Five steps HR must take before jumping into a four-day workweek

CHIEF OF STAFF FIVE: With many employers seeing the benefits of a four-day workweek on business efficiency and employee productivity, it would not be surprising if companies will start implementing it. But, like any other major business decision, this needs a lot of preparation.


Here are five steps HR must take before implementing a four-day workweek.

1. Determine if the new policy will work

First, it is crucial to assess the feasibility of a four-day workweek for the organisation. There are several factors that must be taken into account such as the nature of the business and its operations, organisational structure, manpower and resources, employee workload, technological capacity, and stakeholder or client expectations, among others.

One approach could be to begin with a trial program to evaluate the effects of the proposed policy on the business, as well as employee and customer reception.

2. Engage employees in the decision-making process

Any big shift in company policy will certainly have a significant impact on employees’ professional and personal lives. That is why it is also important to Involve them in the decision-making process and ask their opinion on how a four-day workweek would affect them.

By doing so, HR can help increase employee buy-in and reduce their resistance to the change. Engaging employees will also help HR gain fresh insights on how to execute new policies properly.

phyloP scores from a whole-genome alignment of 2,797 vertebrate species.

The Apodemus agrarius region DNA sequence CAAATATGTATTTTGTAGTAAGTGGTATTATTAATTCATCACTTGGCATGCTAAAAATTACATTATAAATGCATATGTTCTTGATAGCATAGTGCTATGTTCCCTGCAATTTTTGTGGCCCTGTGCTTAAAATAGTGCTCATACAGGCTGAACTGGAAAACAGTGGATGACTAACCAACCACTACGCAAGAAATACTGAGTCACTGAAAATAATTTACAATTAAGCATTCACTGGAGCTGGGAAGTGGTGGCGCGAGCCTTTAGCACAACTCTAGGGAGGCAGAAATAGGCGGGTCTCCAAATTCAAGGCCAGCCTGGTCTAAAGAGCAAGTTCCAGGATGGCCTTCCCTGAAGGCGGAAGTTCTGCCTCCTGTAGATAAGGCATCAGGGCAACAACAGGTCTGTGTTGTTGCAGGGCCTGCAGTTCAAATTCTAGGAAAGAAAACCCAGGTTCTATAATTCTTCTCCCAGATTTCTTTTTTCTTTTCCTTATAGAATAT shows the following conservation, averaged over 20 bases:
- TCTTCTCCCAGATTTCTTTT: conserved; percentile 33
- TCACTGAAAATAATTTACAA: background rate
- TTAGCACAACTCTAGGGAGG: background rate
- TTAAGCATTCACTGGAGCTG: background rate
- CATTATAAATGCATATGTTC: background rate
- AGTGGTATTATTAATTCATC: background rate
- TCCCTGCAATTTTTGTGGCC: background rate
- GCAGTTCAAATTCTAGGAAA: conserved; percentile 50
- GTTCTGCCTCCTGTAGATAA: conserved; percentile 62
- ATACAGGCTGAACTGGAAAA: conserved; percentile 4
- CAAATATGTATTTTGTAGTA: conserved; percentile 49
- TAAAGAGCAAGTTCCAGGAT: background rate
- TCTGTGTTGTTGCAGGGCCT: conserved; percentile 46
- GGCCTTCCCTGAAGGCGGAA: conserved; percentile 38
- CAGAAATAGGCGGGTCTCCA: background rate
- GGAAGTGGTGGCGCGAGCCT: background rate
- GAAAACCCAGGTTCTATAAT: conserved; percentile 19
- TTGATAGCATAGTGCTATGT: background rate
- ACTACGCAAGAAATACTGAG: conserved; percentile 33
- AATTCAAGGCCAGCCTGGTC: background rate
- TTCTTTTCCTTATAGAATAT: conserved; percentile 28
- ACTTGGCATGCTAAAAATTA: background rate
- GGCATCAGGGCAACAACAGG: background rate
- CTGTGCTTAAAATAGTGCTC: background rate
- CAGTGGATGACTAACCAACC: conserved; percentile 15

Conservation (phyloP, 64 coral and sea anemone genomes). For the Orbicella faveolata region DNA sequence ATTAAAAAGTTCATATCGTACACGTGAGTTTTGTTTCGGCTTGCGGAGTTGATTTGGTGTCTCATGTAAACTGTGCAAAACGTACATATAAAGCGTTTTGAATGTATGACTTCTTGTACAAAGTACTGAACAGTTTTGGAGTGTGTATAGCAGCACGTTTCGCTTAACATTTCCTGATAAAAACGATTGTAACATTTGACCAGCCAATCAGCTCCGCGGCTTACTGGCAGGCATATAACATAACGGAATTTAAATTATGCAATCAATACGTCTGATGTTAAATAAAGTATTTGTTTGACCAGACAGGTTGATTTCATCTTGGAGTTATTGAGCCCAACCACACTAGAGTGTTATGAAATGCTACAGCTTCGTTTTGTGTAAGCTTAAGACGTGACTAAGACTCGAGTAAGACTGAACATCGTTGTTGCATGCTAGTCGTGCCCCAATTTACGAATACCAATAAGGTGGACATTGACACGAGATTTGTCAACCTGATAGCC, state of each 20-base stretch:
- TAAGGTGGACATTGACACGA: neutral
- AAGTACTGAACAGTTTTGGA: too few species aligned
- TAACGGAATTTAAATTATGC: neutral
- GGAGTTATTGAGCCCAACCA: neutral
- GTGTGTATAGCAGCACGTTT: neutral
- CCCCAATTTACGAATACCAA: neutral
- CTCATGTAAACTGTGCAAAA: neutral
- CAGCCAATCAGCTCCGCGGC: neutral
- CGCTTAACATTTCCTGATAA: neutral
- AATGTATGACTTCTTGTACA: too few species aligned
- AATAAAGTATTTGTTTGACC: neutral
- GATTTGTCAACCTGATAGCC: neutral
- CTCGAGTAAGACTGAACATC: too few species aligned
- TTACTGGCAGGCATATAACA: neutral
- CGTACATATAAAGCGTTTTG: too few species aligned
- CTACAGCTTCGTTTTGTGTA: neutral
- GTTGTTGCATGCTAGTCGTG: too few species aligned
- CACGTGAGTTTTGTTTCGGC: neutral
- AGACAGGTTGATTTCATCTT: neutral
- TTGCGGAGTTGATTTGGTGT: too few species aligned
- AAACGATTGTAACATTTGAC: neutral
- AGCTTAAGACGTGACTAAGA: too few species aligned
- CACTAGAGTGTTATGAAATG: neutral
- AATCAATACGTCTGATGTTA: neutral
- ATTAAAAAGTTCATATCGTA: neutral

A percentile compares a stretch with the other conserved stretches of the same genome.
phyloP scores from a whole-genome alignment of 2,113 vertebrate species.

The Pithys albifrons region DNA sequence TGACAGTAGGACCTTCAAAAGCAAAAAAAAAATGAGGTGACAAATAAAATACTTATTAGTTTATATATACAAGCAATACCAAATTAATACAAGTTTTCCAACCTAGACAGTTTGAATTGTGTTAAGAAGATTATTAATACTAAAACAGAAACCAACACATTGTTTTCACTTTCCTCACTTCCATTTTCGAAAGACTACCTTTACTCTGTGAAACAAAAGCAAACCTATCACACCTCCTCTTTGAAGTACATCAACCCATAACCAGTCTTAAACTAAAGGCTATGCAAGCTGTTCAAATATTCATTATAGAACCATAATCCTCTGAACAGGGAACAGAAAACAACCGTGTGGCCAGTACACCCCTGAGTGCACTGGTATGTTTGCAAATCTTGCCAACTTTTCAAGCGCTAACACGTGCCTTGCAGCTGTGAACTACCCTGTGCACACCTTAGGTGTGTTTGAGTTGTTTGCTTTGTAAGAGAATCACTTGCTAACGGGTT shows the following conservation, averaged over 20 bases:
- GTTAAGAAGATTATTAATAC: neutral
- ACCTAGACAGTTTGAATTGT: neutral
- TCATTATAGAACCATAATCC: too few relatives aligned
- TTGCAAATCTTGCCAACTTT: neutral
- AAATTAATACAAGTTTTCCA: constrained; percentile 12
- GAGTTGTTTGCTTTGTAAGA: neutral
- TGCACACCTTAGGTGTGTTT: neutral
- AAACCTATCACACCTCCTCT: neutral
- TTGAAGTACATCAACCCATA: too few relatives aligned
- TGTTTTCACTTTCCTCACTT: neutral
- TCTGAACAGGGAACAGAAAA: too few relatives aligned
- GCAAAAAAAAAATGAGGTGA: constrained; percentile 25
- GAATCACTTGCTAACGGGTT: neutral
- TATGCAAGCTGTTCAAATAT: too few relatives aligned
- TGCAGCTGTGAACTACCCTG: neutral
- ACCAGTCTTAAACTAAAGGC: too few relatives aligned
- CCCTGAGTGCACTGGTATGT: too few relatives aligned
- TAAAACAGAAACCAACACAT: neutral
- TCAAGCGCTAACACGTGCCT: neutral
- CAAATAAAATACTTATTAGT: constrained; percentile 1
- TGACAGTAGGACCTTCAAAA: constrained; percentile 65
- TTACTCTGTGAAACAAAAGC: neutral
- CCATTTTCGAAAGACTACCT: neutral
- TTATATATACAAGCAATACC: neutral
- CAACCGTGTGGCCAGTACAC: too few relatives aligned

3. Develop a clear communication strategy

Effective communication is crucial when implementing any massive changes. To help employees, as well as stakeholders, understand the decision to shift to a four-day workweek, business, and HR leaders must create a comprehensive communication plan that highlights the rationale for the transition, the timeline, and the impact the change will have on everyone.

The communication plan must be continuous and should not stop at the announcement of the new policy. It is also important to update employees and stakeholders on the challenges, observations, and results of the organisational change throughout the transition period.

4. Be open to adjustments and quick to address gaps

Company leaders must carefully consider how the shortened workweek will affect the current workflow, which may be perfectly working in maximising productivity and is certain to deliver desired results. 

The shift towards a four-day workweek requires significant operational adjustments such as restructuring team compositions, redistributing workloads, revising deliverables and timelines, and possibly hiring additional staff to address identified gaps.

5. Evaluate technological readiness

This should also include the evaluation of the organisation’s technological capabilities to implement and sustain changes, such as employing software and applications to automate specific tasks and simplify procedures, especially when hiring new employees is off the table.

With the right tools and systems, employees can accomplish more in less time. This can help offset the loss of a day of work and ensure that productivity remains high.

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Chief of Staff Asia